Forward Today: Move every human heart

Dear friends in Christ,

I was just sitting down to write this week’s Forward Today when the news brought word of the guilty verdict in the trial of George Floyd’s murderer. Almost a year ago, Mr. Floyd was murdered by a police officer while being arrested on suspicion of having committed a fairly minor crime.

Mr. Floyd breathed his last on May 25, 2020. His death unleashed protests across the nation. People took to the streets demanding justice for Mr. Floyd but also seeking justice in a legal system that is demonstrably and unequivocally racist.

Black people are arrested in higher numbers than white people. Black people are more likely to suffer violence at the hands of police. Black people are more likely to be incarcerated—and with longer sentences—than white people.

All of this was true before a police officer knelt on Mr. Floyd’s neck for several minutes last May. But in the wake of protests, more people became aware of systemic racism in society and especially in the legal system.

No justice, not even today’s guilty verdict, gives Mr. Floyd’s daughter her father back. No justice erases the unspeakable cruelty of kneeling on an immobilized man’s neck. No justice erases the loss in countless cases like Mr. Floyd’s where people died but without someone who bravely recorded the unfolding scene on video.

I pray that Mr. Floyd is redeemed in heaven, because there isn’t really a way to redeem the loss of life on earth. But we can do more than pray.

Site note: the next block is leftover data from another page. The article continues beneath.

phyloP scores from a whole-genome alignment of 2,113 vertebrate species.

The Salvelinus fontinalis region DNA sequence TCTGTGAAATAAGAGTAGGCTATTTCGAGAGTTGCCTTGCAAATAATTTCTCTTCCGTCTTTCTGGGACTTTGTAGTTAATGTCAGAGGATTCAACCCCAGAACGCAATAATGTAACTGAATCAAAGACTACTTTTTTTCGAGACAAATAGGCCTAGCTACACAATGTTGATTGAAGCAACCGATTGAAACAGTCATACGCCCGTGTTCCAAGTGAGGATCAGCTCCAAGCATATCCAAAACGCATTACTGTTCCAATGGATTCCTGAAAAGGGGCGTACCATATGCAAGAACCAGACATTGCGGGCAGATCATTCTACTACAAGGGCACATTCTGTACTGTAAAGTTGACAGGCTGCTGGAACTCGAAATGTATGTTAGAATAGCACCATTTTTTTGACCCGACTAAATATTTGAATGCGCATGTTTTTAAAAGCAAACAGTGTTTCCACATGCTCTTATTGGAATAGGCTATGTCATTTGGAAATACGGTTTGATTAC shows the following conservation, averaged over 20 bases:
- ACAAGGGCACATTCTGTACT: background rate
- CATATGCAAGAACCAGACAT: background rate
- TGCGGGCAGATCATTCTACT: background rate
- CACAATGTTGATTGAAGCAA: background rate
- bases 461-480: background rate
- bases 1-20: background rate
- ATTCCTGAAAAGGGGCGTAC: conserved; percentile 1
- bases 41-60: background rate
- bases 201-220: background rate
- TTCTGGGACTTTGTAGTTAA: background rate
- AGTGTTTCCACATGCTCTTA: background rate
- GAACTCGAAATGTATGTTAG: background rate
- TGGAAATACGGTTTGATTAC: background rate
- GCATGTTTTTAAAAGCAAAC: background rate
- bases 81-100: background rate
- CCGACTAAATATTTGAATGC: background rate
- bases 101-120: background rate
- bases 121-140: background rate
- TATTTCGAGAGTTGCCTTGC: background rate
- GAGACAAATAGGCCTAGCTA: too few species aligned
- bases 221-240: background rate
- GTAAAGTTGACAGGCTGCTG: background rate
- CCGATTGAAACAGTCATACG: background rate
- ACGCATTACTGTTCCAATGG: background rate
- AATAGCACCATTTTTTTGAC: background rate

This paragraph is written for white people like myself: The time is long past when we white people can look the other way or pretend we don’t see the systemic racism that benefits us. We must work to change systems. We must yield our privilege. We must, as Jesus commanded us, love our neighbors.

Just this week, church leaders released the findings of a racial audit of our beloved Episcopal Church’s leadership. The results are sobering, but there are also recommendations for concrete steps we can take to help our church become the beloved community as the Gospel demands.

Racism, the original sin of the United States of America, harms all of us. People of color suffer discrimination, economic deprivation, physical harm, and the constant burden of being treated without respect. White people suffer too, albeit differently, because our complicity in evil systems prevents us from being the people of love, grace, and mercy that Jesus calls us to be.

The racial audit recommends steps for our church. We can all advocate for justice where we see injustice. We can look carefully at our own lives and see what changes might be needed in our hearts. We can learn more. We can build relationships. We can be the brave person who records video or intervenes when we see a risk of discrimination or harm to anyone.

I don’t know what you’re called to do. I’m still seeking to understand my own work in the area of racial justice. But I do know that I cannot claim to be a faithful disciple of Jesus Christ if I ignore the sin of racism in our nation or in our church.

Let us pray.

Grant, O God, that your holy and life-giving Spirit may so move every human heart and especially the hearts of the people of this land, that barriers which divide us may crumble, suspicions disappear, and hatreds cease; that our divisions being healed, we may live in justice and peace; through Jesus Christ our Lord. Amen. (BCP 823)

As we pray, let us speak and work. We cannot restore Mr. Floyd’s life, but I pray that the outrage at his death moves people toward justice and mercy.

Yours faithfully,

Scott Gunn
Executive Director



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